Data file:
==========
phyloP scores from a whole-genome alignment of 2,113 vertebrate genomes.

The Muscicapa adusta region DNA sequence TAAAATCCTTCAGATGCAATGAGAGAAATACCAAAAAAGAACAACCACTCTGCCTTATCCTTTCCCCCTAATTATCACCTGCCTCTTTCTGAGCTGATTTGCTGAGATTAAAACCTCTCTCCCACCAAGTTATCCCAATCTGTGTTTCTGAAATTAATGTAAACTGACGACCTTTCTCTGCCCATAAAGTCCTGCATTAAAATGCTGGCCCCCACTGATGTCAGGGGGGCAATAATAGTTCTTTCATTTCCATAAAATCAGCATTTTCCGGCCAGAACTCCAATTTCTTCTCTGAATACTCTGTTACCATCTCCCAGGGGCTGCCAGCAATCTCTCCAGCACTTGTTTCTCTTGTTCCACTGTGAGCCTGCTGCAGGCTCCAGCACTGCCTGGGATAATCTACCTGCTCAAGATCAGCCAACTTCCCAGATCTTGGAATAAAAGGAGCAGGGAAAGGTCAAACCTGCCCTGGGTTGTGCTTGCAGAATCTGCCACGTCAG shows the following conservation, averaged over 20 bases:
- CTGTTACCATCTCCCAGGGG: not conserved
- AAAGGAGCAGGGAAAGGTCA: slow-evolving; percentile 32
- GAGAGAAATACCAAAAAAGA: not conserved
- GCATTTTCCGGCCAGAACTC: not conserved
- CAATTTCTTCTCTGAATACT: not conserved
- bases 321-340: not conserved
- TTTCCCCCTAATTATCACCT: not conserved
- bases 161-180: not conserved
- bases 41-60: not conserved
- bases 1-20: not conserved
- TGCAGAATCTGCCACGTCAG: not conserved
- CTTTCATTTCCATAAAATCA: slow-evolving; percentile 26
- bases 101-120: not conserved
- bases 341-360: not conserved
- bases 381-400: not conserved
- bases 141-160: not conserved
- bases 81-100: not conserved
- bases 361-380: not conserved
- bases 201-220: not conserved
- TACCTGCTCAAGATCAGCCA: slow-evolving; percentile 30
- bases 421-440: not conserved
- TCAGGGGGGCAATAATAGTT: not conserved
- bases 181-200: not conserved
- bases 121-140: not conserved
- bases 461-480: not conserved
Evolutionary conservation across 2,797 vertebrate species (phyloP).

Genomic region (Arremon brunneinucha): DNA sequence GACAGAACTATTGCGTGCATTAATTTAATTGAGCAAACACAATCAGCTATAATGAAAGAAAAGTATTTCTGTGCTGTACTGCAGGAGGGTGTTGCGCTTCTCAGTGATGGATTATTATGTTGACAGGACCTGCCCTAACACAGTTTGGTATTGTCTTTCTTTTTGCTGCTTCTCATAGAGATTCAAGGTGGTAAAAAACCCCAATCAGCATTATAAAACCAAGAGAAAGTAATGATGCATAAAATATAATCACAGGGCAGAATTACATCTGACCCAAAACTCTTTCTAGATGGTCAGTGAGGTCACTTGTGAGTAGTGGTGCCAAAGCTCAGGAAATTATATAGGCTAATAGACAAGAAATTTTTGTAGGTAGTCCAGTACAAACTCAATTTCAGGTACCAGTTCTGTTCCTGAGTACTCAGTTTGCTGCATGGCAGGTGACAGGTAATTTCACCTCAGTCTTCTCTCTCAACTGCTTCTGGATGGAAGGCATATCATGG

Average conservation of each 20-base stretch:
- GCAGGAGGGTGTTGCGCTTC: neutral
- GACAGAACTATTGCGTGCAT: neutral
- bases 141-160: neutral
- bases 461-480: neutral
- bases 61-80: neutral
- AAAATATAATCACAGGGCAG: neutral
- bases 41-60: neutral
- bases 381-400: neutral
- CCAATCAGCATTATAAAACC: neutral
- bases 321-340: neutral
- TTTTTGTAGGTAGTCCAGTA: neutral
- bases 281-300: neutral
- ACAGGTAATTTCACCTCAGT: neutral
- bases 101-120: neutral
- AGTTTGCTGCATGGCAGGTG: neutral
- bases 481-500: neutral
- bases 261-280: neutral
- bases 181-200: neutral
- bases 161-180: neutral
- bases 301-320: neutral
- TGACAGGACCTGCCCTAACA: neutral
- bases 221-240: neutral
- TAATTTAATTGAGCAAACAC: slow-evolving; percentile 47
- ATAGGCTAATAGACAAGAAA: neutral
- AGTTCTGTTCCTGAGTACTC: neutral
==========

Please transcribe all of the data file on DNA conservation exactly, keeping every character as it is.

phyloP scores from a whole-genome alignment of 2,113 vertebrate genomes.

The Muscicapa adusta region DNA sequence TAAAATCCTTCAGATGCAATGAGAGAAATACCAAAAAAGAACAACCACTCTGCCTTATCCTTTCCCCCTAATTATCACCTGCCTCTTTCTGAGCTGATTTGCTGAGATTAAAACCTCTCTCCCACCAAGTTATCCCAATCTGTGTTTCTGAAATTAATGTAAACTGACGACCTTTCTCTGCCCATAAAGTCCTGCATTAAAATGCTGGCCCCCACTGATGTCAGGGGGGCAATAATAGTTCTTTCATTTCCATAAAATCAGCATTTTCCGGCCAGAACTCCAATTTCTTCTCTGAATACTCTGTTACCATCTCCCAGGGGCTGCCAGCAATCTCTCCAGCACTTGTTTCTCTTGTTCCACTGTGAGCCTGCTGCAGGCTCCAGCACTGCCTGGGATAATCTACCTGCTCAAGATCAGCCAACTTCCCAGATCTTGGAATAAAAGGAGCAGGGAAAGGTCAAACCTGCCCTGGGTTGTGCTTGCAGAATCTGCCACGTCAG shows the following conservation, averaged over 20 bases:
- CTGTTACCATCTCCCAGGGG: not conserved
- AAAGGAGCAGGGAAAGGTCA: slow-evolving; percentile 32
- GAGAGAAATACCAAAAAAGA: not conserved
- GCATTTTCCGGCCAGAACTC: not conserved
- CAATTTCTTCTCTGAATACT: not conserved
- bases 321-340: not conserved
- TTTCCCCCTAATTATCACCT: not conserved
- bases 161-180: not conserved
- bases 41-60: not conserved
- bases 1-20: not conserved
- TGCAGAATCTGCCACGTCAG: not conserved
- CTTTCATTTCCATAAAATCA: slow-evolving; percentile 26
- bases 101-120: not conserved
- bases 341-360: not conserved
- bases 381-400: not conserved
- bases 141-160: not conserved
- bases 81-100: not conserved
- bases 361-380: not conserved
- bases 201-220: not conserved
- TACCTGCTCAAGATCAGCCA: slow-evolving; percentile 30
- bases 421-440: not conserved
- TCAGGGGGGCAATAATAGTT: not conserved
- bases 181-200: not conserved
- bases 121-140: not conserved
- bases 461-480: not conserved
Evolutionary conservation across 2,797 vertebrate species (phyloP).

Genomic region (Arremon brunneinucha): DNA sequence GACAGAACTATTGCGTGCATTAATTTAATTGAGCAAACACAATCAGCTATAATGAAAGAAAAGTATTTCTGTGCTGTACTGCAGGAGGGTGTTGCGCTTCTCAGTGATGGATTATTATGTTGACAGGACCTGCCCTAACACAGTTTGGTATTGTCTTTCTTTTTGCTGCTTCTCATAGAGATTCAAGGTGGTAAAAAACCCCAATCAGCATTATAAAACCAAGAGAAAGTAATGATGCATAAAATATAATCACAGGGCAGAATTACATCTGACCCAAAACTCTTTCTAGATGGTCAGTGAGGTCACTTGTGAGTAGTGGTGCCAAAGCTCAGGAAATTATATAGGCTAATAGACAAGAAATTTTTGTAGGTAGTCCAGTACAAACTCAATTTCAGGTACCAGTTCTGTTCCTGAGTACTCAGTTTGCTGCATGGCAGGTGACAGGTAATTTCACCTCAGTCTTCTCTCTCAACTGCTTCTGGATGGAAGGCATATCATGG

Average conservation of each 20-base stretch:
- GCAGGAGGGTGTTGCGCTTC: neutral
- GACAGAACTATTGCGTGCAT: neutral
- bases 141-160: neutral
- bases 461-480: neutral
- bases 61-80: neutral
- AAAATATAATCACAGGGCAG: neutral
- bases 41-60: neutral
- bases 381-400: neutral
- CCAATCAGCATTATAAAACC: neutral
- bases 321-340: neutral
- TTTTTGTAGGTAGTCCAGTA: neutral
- bases 281-300: neutral
- ACAGGTAATTTCACCTCAGT: neutral
- bases 101-120: neutral
- AGTTTGCTGCATGGCAGGTG: neutral
- bases 481-500: neutral
- bases 261-280: neutral
- bases 181-200: neutral
- bases 161-180: neutral
- bases 301-320: neutral
- TGACAGGACCTGCCCTAACA: neutral
- bases 221-240: neutral
- TAATTTAATTGAGCAAACAC: slow-evolving; percentile 47
- ATAGGCTAATAGACAAGAAA: neutral
- AGTTCTGTTCCTGAGTACTC: neutral